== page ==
The main critter on our acreage, our dog Marley, looking off the back porch

Maybe the most ubiquitous animals we have encountered on the acreage are mice. They nested in all of the soft camping equipment we stored in the back shed over the winter (tents, sleeping bags, blankets, pillows) and ruined some of it with their shredding, urine and feces. There seem to be two distinct types here based on their coats. One is gray and black and and the other tan and brown and larger in size. Mousetraps work well on both.

Recently I noticed a garter snake coiled between the side of the house and a downspout. I knocked it to the ground and our dog Marley picked it up in her mouth and shook it then began pawing at it. The snake stopped moving and soon Marley was walking unsteady and dripping saliva from her mouth. Shelly did what everyone does these days and whipped out her smart phone. What she found was that the dog was having an allergic reaction to to either the snakes skin or its venom, or both. We forced a antihistamine down Marley’s throat and soon she was fine. When we looked for the snake it was gone.

Over the winter we had a pair of rabbits staying in the machine shed and foraging around the acreage. One day I walked up the driveway to the mailbox and there was one of them dead, with most of its insides now on the outside. Only a week later the surviving rabbit had been joined by another, and we had a pair again.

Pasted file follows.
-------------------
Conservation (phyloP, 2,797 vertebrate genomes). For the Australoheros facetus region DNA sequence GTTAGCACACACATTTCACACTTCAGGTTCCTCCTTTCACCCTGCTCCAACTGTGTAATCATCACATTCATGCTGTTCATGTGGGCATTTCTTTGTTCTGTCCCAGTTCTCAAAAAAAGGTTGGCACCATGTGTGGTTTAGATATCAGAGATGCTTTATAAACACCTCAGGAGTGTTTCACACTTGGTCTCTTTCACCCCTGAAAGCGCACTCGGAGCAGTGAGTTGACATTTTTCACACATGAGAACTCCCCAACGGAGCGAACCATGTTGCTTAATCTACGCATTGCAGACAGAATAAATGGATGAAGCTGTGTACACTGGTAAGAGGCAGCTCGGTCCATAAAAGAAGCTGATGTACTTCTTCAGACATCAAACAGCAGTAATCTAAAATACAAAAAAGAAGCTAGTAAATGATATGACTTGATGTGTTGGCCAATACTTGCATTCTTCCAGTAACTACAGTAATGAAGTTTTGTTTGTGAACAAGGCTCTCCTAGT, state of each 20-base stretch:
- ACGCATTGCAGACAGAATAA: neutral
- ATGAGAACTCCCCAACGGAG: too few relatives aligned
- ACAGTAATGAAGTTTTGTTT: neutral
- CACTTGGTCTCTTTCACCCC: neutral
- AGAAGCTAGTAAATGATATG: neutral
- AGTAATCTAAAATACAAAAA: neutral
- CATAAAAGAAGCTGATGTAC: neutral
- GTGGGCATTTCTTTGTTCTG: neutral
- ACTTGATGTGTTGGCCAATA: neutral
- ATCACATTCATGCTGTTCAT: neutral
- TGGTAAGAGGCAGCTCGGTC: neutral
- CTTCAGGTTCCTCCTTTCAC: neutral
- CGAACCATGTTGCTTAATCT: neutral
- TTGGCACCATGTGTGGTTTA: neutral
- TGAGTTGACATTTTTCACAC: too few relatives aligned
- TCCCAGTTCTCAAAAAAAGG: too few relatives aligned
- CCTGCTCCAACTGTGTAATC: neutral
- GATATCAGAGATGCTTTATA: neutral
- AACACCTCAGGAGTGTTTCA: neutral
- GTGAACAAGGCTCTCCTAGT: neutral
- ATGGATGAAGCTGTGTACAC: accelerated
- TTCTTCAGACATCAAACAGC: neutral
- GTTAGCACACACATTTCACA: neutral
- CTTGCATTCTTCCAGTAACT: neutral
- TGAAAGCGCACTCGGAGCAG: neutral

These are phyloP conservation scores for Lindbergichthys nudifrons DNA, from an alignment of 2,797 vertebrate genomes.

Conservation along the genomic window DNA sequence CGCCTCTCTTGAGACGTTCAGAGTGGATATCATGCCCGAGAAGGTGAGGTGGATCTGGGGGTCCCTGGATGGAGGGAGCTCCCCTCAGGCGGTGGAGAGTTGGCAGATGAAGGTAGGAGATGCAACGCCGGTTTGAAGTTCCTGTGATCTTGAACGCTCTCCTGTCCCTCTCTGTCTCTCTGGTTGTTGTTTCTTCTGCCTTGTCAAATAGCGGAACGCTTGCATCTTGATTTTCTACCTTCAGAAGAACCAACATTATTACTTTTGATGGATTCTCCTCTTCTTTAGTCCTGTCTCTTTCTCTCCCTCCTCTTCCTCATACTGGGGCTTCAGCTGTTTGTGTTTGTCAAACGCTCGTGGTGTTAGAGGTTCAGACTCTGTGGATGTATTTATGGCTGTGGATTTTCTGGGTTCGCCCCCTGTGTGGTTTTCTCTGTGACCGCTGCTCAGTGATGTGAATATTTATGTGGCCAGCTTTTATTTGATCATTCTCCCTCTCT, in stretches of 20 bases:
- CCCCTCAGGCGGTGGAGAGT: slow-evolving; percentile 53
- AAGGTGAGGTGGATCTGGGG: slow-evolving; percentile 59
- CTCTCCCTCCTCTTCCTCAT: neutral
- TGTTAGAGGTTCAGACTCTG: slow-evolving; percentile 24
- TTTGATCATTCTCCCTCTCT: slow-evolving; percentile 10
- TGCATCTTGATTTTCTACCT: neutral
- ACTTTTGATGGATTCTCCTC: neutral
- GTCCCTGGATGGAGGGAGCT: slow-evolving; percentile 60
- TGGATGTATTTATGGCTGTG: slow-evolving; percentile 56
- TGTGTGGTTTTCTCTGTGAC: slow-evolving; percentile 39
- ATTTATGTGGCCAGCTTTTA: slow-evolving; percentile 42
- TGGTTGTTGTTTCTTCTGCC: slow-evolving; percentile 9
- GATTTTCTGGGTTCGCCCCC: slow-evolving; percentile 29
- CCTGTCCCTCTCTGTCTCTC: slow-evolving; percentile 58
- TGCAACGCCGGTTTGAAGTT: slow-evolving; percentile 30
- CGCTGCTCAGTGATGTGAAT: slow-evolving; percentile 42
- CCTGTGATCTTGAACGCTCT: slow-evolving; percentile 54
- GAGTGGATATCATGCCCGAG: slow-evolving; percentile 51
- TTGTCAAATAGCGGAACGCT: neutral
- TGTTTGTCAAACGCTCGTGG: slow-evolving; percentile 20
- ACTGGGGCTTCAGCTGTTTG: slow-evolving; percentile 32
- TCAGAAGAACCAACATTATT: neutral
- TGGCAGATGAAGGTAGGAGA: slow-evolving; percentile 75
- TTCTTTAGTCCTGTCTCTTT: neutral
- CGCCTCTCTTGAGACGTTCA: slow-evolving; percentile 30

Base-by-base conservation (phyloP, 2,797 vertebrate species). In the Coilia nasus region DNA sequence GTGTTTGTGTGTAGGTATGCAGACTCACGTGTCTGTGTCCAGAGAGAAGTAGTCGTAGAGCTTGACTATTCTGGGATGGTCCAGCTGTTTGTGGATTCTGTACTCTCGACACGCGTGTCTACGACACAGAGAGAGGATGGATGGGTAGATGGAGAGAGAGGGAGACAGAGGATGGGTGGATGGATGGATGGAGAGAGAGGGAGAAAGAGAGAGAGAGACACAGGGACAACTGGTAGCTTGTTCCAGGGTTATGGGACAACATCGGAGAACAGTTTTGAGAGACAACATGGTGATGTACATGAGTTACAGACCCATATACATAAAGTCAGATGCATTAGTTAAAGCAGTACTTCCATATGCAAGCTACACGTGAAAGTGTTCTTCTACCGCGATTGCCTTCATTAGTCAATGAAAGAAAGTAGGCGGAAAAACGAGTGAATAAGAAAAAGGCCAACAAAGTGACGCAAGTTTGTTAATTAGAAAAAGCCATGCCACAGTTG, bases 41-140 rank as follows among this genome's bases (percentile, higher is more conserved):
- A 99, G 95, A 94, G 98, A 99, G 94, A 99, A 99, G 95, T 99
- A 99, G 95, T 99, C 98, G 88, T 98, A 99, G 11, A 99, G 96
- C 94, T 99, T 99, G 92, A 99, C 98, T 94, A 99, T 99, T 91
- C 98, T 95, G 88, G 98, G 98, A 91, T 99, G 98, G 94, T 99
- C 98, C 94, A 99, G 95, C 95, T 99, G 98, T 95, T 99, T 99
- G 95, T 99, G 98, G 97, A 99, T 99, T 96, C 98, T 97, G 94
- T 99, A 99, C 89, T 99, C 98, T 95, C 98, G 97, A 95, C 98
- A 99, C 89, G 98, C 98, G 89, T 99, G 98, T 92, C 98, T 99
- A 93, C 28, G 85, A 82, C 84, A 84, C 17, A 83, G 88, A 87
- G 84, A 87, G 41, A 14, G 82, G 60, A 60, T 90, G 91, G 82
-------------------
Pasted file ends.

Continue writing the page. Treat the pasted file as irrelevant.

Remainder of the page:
What got the rabbit probably was either the bald eagle or the chicken hawk we had seen perched on telephone poles or fence posts, or flying overhead. The chicken hawk comes and goes but I am guessing the bald eagle was only hunting in our area until the river thawed, because I have not seen it for a few months.

Marley alerted us one night to either a huge raccoon or a groundhog that she had chased up one of our light poles. By the time I had grabbed a rifle the dog had excitedly run off in another direction and the animal was gone from the pole.

One night in late autumn a thick fog had reduced visibility to around 30 feet. Two packs of coyotes, one to the south and the other southeast, began howling and yipping back and forth, getting louder as they both approached the house. I was standing on the back porch listening and soon they were close enough I thought they would appear through the fog. The tension I felt was enough that I had backed up to the door, ready to rush in, and I had already put Marley in the house. Curiosity kept me there, waiting for something to happen. It went silent, the fog drifting in the slight wind. Nothing, as if they had disappeared. Minutes went by, and not another sound from them. They were gone.